USA: LCS Departs on Maiden Deployment

LCS Departs on Maiden Deployment

The Navy’s first littoral combat ship USS Freedom (LCS 1) departed her homeport of San Diego to venture out to the Asia-Pacific region on its maiden deployment March 1.

Making good on a pledge made initially by former Secretary of Defense Robert Gates at the 2011 Shangri-La Dialogue in Singapore, Freedom will deploy to Southeast Asia and Singapore for approximately eight months. Marking the first of many planned rotational deployments to the Western Pacific for the new LCS platform, Freedom will conduct maritime security operations with regional partners and allies.

“I expect this deployment to offer a great opportunity to work together with regional navies throughout Southeast Asia, as we continue to build our partnership with that region,” said Cmdr. Timothy Wilke, Freedom’s Gold Crew commanding officer.

During the first LCS deployment, Freedom will demonstrate her operational capabilities and allow the Navy to evaluate crew rotation and maintenance plans. Fast, agile, and mission-focused, LCS platforms are designed to employ modular mission packages that can be configured for three separate purposes: surface warfare, mine countermeasures, or anti-submarine warfare.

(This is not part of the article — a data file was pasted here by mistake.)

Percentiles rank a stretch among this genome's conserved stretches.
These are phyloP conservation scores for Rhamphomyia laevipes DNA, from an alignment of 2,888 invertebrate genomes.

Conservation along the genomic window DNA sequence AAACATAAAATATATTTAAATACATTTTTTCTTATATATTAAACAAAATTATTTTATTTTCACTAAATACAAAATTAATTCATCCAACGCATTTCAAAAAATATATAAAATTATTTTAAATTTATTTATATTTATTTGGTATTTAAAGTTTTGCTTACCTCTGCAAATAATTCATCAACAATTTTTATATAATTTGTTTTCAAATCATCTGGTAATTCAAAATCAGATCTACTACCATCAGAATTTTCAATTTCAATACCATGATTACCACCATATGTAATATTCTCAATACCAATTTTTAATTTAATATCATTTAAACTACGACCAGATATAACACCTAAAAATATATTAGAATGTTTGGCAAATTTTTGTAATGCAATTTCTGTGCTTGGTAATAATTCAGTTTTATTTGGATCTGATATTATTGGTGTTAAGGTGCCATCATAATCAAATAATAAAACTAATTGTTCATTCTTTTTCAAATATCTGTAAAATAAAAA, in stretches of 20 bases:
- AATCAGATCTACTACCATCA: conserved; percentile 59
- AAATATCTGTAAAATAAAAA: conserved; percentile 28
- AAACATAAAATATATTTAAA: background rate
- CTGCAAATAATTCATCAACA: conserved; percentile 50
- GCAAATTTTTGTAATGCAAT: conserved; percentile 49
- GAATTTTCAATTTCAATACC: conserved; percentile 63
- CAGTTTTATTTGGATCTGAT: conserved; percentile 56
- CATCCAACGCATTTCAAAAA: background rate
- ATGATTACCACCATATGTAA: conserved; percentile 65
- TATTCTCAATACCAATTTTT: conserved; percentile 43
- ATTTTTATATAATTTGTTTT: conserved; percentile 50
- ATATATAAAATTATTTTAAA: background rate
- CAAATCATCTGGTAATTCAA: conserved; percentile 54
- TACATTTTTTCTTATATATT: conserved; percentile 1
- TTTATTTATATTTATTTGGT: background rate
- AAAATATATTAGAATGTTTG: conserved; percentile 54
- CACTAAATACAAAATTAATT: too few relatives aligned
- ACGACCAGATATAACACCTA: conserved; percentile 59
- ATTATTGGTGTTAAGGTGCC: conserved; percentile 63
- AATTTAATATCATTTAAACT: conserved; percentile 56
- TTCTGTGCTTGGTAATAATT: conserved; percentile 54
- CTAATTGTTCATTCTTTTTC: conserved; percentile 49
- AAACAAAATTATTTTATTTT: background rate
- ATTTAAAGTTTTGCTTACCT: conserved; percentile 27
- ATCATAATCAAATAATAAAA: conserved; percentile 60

“One of the things we’re working on is communicating what we can and can’t do with this ship,” said Wilke. “We need to figure out how to best employ littoral combat ships in our Navy and figure out how we can best use them when working with partner nations.”

After making initial port visits in Hawaii and Guam, Freedom is expected to participate in the International Maritime Defence Exhibition and Conference (IMDEX) in Singapore and in select phases of the Cooperation Afloat Readiness and Training (CARAT) exercise series in Southeast Asia.

“Freedom’s maiden deployment is another clear signal of the Navy’s enduring commitment to maintain security and stability in the vital Asia-Pacific region,” said Adm. Cecil Haney, commander of the U.S. Pacific Fleet. “Rotationally deploying our new littoral combat ships improves our warfighting capability and directly supports the Navy’s rebalance strategy to the Asia-Pacific.”

Freedom will be initially manned by her “Gold” crew of 91 Sailors to include mission package personnel and an aviation detachment to operate an embarked MH-60 helicopter. Midway through Freedom’s deployment, a crew swap will be conducted with her “Blue” crew, commanded by Cmdr. Patrick C. Thien.

Freedom will remain homeported in San Diego throughout this rotational deployment to Southeast Asia.

Naval Today Staff, March 4, 2013; Image: US Navy